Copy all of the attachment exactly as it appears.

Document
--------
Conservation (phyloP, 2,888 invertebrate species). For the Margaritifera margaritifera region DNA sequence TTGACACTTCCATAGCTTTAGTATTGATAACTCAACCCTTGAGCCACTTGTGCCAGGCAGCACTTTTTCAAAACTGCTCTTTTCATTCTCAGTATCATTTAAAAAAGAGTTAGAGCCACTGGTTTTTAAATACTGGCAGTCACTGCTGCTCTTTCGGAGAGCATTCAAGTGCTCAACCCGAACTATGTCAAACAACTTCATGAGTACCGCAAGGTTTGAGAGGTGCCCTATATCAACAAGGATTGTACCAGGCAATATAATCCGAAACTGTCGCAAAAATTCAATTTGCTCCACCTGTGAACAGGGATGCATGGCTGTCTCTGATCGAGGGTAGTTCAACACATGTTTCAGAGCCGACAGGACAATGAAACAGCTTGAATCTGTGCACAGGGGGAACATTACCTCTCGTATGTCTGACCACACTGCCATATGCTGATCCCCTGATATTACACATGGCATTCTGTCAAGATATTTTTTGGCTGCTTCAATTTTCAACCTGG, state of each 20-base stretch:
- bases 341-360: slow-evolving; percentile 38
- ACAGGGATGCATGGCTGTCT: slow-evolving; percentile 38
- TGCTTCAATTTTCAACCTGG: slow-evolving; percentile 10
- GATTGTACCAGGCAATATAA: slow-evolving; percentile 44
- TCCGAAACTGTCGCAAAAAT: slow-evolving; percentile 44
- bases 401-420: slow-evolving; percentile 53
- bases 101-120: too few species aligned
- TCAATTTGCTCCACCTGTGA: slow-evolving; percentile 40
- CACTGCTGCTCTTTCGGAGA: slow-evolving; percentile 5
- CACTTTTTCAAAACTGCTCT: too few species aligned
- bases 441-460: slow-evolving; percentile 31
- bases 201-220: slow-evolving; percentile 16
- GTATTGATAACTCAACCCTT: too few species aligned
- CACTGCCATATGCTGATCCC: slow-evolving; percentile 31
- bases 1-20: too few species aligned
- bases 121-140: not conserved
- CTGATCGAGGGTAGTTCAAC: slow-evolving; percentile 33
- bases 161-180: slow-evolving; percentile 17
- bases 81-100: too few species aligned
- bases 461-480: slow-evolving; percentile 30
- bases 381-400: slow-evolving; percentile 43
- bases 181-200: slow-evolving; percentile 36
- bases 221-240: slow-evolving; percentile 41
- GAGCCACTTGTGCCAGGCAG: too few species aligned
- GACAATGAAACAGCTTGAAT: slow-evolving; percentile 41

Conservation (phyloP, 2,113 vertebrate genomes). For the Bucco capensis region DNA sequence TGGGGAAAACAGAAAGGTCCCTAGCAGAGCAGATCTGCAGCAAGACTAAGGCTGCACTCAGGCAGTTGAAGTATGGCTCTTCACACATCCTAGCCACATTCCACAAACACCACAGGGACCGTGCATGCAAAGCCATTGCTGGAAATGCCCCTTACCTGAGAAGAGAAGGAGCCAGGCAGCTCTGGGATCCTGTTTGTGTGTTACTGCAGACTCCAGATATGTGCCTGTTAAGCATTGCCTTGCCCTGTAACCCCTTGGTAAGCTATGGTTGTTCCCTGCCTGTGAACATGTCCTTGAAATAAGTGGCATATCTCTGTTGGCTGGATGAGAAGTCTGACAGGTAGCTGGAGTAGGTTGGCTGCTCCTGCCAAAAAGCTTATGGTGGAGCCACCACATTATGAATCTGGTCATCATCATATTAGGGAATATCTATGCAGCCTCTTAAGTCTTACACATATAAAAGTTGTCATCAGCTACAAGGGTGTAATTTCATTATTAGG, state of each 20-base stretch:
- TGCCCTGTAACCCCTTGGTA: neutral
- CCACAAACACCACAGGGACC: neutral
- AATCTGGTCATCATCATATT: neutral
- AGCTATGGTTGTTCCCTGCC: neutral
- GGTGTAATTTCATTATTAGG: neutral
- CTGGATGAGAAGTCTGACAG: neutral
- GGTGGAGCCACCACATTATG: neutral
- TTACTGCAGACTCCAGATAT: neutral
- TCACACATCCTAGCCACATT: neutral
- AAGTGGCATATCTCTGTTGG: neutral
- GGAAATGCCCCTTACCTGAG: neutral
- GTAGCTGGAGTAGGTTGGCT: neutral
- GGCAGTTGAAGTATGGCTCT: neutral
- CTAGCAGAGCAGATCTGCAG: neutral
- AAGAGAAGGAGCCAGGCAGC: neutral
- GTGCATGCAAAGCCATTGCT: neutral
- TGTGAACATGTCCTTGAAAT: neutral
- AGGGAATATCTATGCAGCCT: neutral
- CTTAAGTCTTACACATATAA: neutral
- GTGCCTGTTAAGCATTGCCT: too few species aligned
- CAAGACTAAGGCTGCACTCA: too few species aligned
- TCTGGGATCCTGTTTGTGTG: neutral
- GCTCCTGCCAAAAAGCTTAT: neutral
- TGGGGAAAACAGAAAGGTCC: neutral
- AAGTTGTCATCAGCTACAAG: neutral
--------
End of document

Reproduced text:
Conservation (phyloP, 2,888 invertebrate species). For the Margaritifera margaritifera region DNA sequence TTGACACTTCCATAGCTTTAGTATTGATAACTCAACCCTTGAGCCACTTGTGCCAGGCAGCACTTTTTCAAAACTGCTCTTTTCATTCTCAGTATCATTTAAAAAAGAGTTAGAGCCACTGGTTTTTAAATACTGGCAGTCACTGCTGCTCTTTCGGAGAGCATTCAAGTGCTCAACCCGAACTATGTCAAACAACTTCATGAGTACCGCAAGGTTTGAGAGGTGCCCTATATCAACAAGGATTGTACCAGGCAATATAATCCGAAACTGTCGCAAAAATTCAATTTGCTCCACCTGTGAACAGGGATGCATGGCTGTCTCTGATCGAGGGTAGTTCAACACATGTTTCAGAGCCGACAGGACAATGAAACAGCTTGAATCTGTGCACAGGGGGAACATTACCTCTCGTATGTCTGACCACACTGCCATATGCTGATCCCCTGATATTACACATGGCATTCTGTCAAGATATTTTTTGGCTGCTTCAATTTTCAACCTGG, state of each 20-base stretch:
- bases 341-360: slow-evolving; percentile 38
- ACAGGGATGCATGGCTGTCT: slow-evolving; percentile 38
- TGCTTCAATTTTCAACCTGG: slow-evolving; percentile 10
- GATTGTACCAGGCAATATAA: slow-evolving; percentile 44
- TCCGAAACTGTCGCAAAAAT: slow-evolving; percentile 44
- bases 401-420: slow-evolving; percentile 53
- bases 101-120: too few species aligned
- TCAATTTGCTCCACCTGTGA: slow-evolving; percentile 40
- CACTGCTGCTCTTTCGGAGA: slow-evolving; percentile 5
- CACTTTTTCAAAACTGCTCT: too few species aligned
- bases 441-460: slow-evolving; percentile 31
- bases 201-220: slow-evolving; percentile 16
- GTATTGATAACTCAACCCTT: too few species aligned
- CACTGCCATATGCTGATCCC: slow-evolving; percentile 31
- bases 1-20: too few species aligned
- bases 121-140: not conserved
- CTGATCGAGGGTAGTTCAAC: slow-evolving; percentile 33
- bases 161-180: slow-evolving; percentile 17
- bases 81-100: too few species aligned
- bases 461-480: slow-evolving; percentile 30
- bases 381-400: slow-evolving; percentile 43
- bases 181-200: slow-evolving; percentile 36
- bases 221-240: slow-evolving; percentile 41
- GAGCCACTTGTGCCAGGCAG: too few species aligned
- GACAATGAAACAGCTTGAAT: slow-evolving; percentile 41

Conservation (phyloP, 2,113 vertebrate genomes). For the Bucco capensis region DNA sequence TGGGGAAAACAGAAAGGTCCCTAGCAGAGCAGATCTGCAGCAAGACTAAGGCTGCACTCAGGCAGTTGAAGTATGGCTCTTCACACATCCTAGCCACATTCCACAAACACCACAGGGACCGTGCATGCAAAGCCATTGCTGGAAATGCCCCTTACCTGAGAAGAGAAGGAGCCAGGCAGCTCTGGGATCCTGTTTGTGTGTTACTGCAGACTCCAGATATGTGCCTGTTAAGCATTGCCTTGCCCTGTAACCCCTTGGTAAGCTATGGTTGTTCCCTGCCTGTGAACATGTCCTTGAAATAAGTGGCATATCTCTGTTGGCTGGATGAGAAGTCTGACAGGTAGCTGGAGTAGGTTGGCTGCTCCTGCCAAAAAGCTTATGGTGGAGCCACCACATTATGAATCTGGTCATCATCATATTAGGGAATATCTATGCAGCCTCTTAAGTCTTACACATATAAAAGTTGTCATCAGCTACAAGGGTGTAATTTCATTATTAGG, state of each 20-base stretch:
- TGCCCTGTAACCCCTTGGTA: neutral
- CCACAAACACCACAGGGACC: neutral
- AATCTGGTCATCATCATATT: neutral
- AGCTATGGTTGTTCCCTGCC: neutral
- GGTGTAATTTCATTATTAGG: neutral
- CTGGATGAGAAGTCTGACAG: neutral
- GGTGGAGCCACCACATTATG: neutral
- TTACTGCAGACTCCAGATAT: neutral
- TCACACATCCTAGCCACATT: neutral
- AAGTGGCATATCTCTGTTGG: neutral
- GGAAATGCCCCTTACCTGAG: neutral
- GTAGCTGGAGTAGGTTGGCT: neutral
- GGCAGTTGAAGTATGGCTCT: neutral
- CTAGCAGAGCAGATCTGCAG: neutral
- AAGAGAAGGAGCCAGGCAGC: neutral
- GTGCATGCAAAGCCATTGCT: neutral
- TGTGAACATGTCCTTGAAAT: neutral
- AGGGAATATCTATGCAGCCT: neutral
- CTTAAGTCTTACACATATAA: neutral
- GTGCCTGTTAAGCATTGCCT: too few species aligned
- CAAGACTAAGGCTGCACTCA: too few species aligned
- TCTGGGATCCTGTTTGTGTG: neutral
- GCTCCTGCCAAAAAGCTTAT: neutral
- TGGGGAAAACAGAAAGGTCC: neutral
- AAGTTGTCATCAGCTACAAG: neutral